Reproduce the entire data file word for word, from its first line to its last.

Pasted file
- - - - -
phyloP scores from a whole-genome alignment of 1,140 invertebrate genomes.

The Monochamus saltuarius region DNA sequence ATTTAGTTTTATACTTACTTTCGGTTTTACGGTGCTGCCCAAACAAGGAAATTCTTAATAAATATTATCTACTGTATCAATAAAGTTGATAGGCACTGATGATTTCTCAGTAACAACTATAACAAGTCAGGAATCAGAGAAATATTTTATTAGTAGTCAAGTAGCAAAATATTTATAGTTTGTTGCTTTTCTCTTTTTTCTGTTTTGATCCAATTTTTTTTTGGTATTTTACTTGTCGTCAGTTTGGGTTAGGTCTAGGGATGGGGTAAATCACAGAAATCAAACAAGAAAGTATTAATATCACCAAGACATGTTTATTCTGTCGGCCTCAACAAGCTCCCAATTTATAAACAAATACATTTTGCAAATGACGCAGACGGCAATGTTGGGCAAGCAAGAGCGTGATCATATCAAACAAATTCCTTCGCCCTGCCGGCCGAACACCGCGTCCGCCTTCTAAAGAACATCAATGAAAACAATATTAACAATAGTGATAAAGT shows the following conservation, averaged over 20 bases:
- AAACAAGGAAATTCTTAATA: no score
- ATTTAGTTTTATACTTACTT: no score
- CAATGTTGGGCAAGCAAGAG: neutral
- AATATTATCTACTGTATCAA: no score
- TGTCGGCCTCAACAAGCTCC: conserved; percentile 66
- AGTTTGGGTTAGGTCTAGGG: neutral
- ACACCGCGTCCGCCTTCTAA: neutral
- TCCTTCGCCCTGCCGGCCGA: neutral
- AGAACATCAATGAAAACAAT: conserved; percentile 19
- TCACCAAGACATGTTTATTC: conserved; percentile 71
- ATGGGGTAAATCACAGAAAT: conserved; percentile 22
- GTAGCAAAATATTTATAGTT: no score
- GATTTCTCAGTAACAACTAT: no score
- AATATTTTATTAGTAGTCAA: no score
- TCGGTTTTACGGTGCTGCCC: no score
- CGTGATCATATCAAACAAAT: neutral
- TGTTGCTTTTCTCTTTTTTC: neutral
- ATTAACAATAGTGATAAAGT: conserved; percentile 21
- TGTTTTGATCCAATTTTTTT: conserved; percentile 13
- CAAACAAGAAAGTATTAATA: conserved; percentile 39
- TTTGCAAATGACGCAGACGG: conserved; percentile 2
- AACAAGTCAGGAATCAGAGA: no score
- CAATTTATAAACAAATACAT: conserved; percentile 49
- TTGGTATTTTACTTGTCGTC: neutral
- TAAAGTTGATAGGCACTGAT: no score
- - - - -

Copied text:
phyloP scores from a whole-genome alignment of 1,140 invertebrate genomes.

The Monochamus saltuarius region DNA sequence ATTTAGTTTTATACTTACTTTCGGTTTTACGGTGCTGCCCAAACAAGGAAATTCTTAATAAATATTATCTACTGTATCAATAAAGTTGATAGGCACTGATGATTTCTCAGTAACAACTATAACAAGTCAGGAATCAGAGAAATATTTTATTAGTAGTCAAGTAGCAAAATATTTATAGTTTGTTGCTTTTCTCTTTTTTCTGTTTTGATCCAATTTTTTTTTGGTATTTTACTTGTCGTCAGTTTGGGTTAGGTCTAGGGATGGGGTAAATCACAGAAATCAAACAAGAAAGTATTAATATCACCAAGACATGTTTATTCTGTCGGCCTCAACAAGCTCCCAATTTATAAACAAATACATTTTGCAAATGACGCAGACGGCAATGTTGGGCAAGCAAGAGCGTGATCATATCAAACAAATTCCTTCGCCCTGCCGGCCGAACACCGCGTCCGCCTTCTAAAGAACATCAATGAAAACAATATTAACAATAGTGATAAAGT shows the following conservation, averaged over 20 bases:
- AAACAAGGAAATTCTTAATA: no score
- ATTTAGTTTTATACTTACTT: no score
- CAATGTTGGGCAAGCAAGAG: neutral
- AATATTATCTACTGTATCAA: no score
- TGTCGGCCTCAACAAGCTCC: conserved; percentile 66
- AGTTTGGGTTAGGTCTAGGG: neutral
- ACACCGCGTCCGCCTTCTAA: neutral
- TCCTTCGCCCTGCCGGCCGA: neutral
- AGAACATCAATGAAAACAAT: conserved; percentile 19
- TCACCAAGACATGTTTATTC: conserved; percentile 71
- ATGGGGTAAATCACAGAAAT: conserved; percentile 22
- GTAGCAAAATATTTATAGTT: no score
- GATTTCTCAGTAACAACTAT: no score
- AATATTTTATTAGTAGTCAA: no score
- TCGGTTTTACGGTGCTGCCC: no score
- CGTGATCATATCAAACAAAT: neutral
- TGTTGCTTTTCTCTTTTTTC: neutral
- ATTAACAATAGTGATAAAGT: conserved; percentile 21
- TGTTTTGATCCAATTTTTTT: conserved; percentile 13
- CAAACAAGAAAGTATTAATA: conserved; percentile 39
- TTTGCAAATGACGCAGACGG: conserved; percentile 2
- AACAAGTCAGGAATCAGAGA: no score
- CAATTTATAAACAAATACAT: conserved; percentile 49
- TTGGTATTTTACTTGTCGTC: neutral
- TAAAGTTGATAGGCACTGAT: no score